Debugging is an art. An art that is honed and crafted over many years and after finding many bugs – you develop a six sense to where problems might originate or how they might be fixed. However, some bugs are just too damn hard to fix quickly – in which case you’ll need the scientific method.
Sometimes the bug your working on is really tough and you just don’t know where to start after you’ve been flailing and sweating for some time – and this is where you need to bring out the big guns … The scientific method.
The scientific method is simply a way of jotting down what steps you’ve taken as you go through and debug your code, which will help you with:
- Keeping your sanity
- Handing over easily to other developers
- Help get your ideas down on paper
- Noticing errors in your own debugging practice
The format of the scientific method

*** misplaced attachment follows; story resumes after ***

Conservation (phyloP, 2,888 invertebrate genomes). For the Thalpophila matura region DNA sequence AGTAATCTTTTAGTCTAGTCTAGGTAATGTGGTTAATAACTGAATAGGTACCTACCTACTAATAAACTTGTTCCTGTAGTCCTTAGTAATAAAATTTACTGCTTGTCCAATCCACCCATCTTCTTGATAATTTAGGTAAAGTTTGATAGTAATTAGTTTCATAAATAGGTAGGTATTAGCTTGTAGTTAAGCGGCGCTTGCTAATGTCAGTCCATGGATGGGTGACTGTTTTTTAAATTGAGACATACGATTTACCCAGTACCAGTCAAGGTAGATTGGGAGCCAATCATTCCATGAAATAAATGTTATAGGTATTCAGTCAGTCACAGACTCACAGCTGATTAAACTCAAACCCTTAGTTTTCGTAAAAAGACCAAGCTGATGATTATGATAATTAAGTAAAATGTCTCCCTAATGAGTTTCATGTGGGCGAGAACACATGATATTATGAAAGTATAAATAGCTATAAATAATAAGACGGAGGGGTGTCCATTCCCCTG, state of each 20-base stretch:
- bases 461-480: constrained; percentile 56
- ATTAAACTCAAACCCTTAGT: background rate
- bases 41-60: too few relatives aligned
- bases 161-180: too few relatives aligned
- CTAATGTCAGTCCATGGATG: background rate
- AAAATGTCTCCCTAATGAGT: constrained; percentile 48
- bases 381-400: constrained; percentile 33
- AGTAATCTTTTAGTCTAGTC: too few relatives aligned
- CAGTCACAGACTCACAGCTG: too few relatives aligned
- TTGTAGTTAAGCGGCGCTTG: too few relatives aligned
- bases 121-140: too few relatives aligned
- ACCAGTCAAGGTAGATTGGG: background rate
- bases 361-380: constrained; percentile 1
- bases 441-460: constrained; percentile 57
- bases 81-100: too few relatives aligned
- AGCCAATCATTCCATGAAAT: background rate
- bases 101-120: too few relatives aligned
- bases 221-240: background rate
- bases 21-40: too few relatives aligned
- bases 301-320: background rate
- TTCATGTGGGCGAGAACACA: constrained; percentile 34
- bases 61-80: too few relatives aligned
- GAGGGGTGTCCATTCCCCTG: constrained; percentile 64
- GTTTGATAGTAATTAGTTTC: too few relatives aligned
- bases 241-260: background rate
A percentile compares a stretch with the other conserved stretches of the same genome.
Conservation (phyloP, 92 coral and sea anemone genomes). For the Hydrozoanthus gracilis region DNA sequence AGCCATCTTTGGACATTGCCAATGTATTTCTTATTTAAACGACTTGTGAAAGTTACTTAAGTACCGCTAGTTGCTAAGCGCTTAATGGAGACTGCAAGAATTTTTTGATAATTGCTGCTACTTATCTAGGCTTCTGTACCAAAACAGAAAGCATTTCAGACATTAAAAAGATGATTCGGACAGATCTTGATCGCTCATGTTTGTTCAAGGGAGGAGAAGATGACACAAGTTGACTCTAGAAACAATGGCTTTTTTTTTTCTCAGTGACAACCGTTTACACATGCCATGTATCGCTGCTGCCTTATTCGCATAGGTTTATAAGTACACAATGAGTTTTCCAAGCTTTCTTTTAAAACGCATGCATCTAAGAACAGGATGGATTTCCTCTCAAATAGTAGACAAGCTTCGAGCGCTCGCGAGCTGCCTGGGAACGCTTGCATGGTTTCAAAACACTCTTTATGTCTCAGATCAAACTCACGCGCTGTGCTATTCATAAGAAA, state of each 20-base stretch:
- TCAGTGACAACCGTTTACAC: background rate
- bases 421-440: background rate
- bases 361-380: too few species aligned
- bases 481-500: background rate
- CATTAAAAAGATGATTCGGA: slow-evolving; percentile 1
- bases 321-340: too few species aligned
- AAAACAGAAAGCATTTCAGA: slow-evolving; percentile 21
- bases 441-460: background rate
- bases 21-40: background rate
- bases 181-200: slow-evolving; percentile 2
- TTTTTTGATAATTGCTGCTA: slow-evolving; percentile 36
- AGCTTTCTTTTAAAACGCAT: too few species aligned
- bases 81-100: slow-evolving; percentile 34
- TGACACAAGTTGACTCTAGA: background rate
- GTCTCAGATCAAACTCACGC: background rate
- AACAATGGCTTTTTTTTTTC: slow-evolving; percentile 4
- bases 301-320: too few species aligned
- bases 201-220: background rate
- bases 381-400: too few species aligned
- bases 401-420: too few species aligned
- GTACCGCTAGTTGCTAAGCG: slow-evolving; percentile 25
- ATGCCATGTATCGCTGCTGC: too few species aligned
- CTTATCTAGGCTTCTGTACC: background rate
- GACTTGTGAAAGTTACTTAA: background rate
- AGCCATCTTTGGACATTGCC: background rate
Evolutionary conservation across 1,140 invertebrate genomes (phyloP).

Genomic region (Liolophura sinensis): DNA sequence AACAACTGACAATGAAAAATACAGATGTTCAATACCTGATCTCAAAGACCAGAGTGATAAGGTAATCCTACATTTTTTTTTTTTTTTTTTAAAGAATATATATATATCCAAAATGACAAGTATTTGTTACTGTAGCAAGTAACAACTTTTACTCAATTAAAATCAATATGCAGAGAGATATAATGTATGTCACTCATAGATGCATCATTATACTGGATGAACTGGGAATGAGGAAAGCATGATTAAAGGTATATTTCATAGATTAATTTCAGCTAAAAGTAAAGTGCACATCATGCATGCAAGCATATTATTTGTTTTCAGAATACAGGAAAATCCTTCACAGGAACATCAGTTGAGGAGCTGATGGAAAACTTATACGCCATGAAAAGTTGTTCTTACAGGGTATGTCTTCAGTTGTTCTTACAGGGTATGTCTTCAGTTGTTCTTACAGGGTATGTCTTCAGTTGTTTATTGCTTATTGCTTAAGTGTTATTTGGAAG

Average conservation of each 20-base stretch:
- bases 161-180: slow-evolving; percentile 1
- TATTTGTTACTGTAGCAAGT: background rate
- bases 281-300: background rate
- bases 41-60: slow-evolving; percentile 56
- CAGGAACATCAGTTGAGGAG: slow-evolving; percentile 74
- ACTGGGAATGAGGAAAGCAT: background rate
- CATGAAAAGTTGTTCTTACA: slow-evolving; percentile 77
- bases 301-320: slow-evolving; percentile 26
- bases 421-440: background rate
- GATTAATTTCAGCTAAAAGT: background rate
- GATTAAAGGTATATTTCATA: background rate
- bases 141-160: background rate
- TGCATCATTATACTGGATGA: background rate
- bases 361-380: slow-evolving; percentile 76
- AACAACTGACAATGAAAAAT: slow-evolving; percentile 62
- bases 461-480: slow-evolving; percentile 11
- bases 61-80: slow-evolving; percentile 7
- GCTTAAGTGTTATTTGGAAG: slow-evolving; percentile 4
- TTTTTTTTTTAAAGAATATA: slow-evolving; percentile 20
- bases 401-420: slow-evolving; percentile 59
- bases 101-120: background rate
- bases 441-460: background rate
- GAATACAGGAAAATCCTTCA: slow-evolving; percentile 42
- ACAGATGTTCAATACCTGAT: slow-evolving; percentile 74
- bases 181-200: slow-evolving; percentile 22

- Hypothesis – Define what you think might be wrong. Describe what area you’re going to isolate and test. Before you start you might want to gather other colleagues hypothesis and their proposed steps to testing the issue.
- Expected result – What you are expecting to happen, this helps to clarify whether the end result is what you thought it was. It’s important to do this before you take steps to test it.
- Steps taken – What steps you’ve taken to test that this hypothesis is either correct or incorrect including the inputs, the state of your application prior and any other factors that may affect the issue you’re trying to find.
- Actual result – What actually happened as a result, if you didn’t fix your issue you’ll probably want to try to jot down some more hypothesis here too.
You can see by taking these steps someone else can easily ask what you’ve done, what were the results and they can easily follow in your footsteps in getting to the bottom of the issue.
Question: Do you take a systematic or more chaotic approach to debugging?
— Let me know in the comments below!
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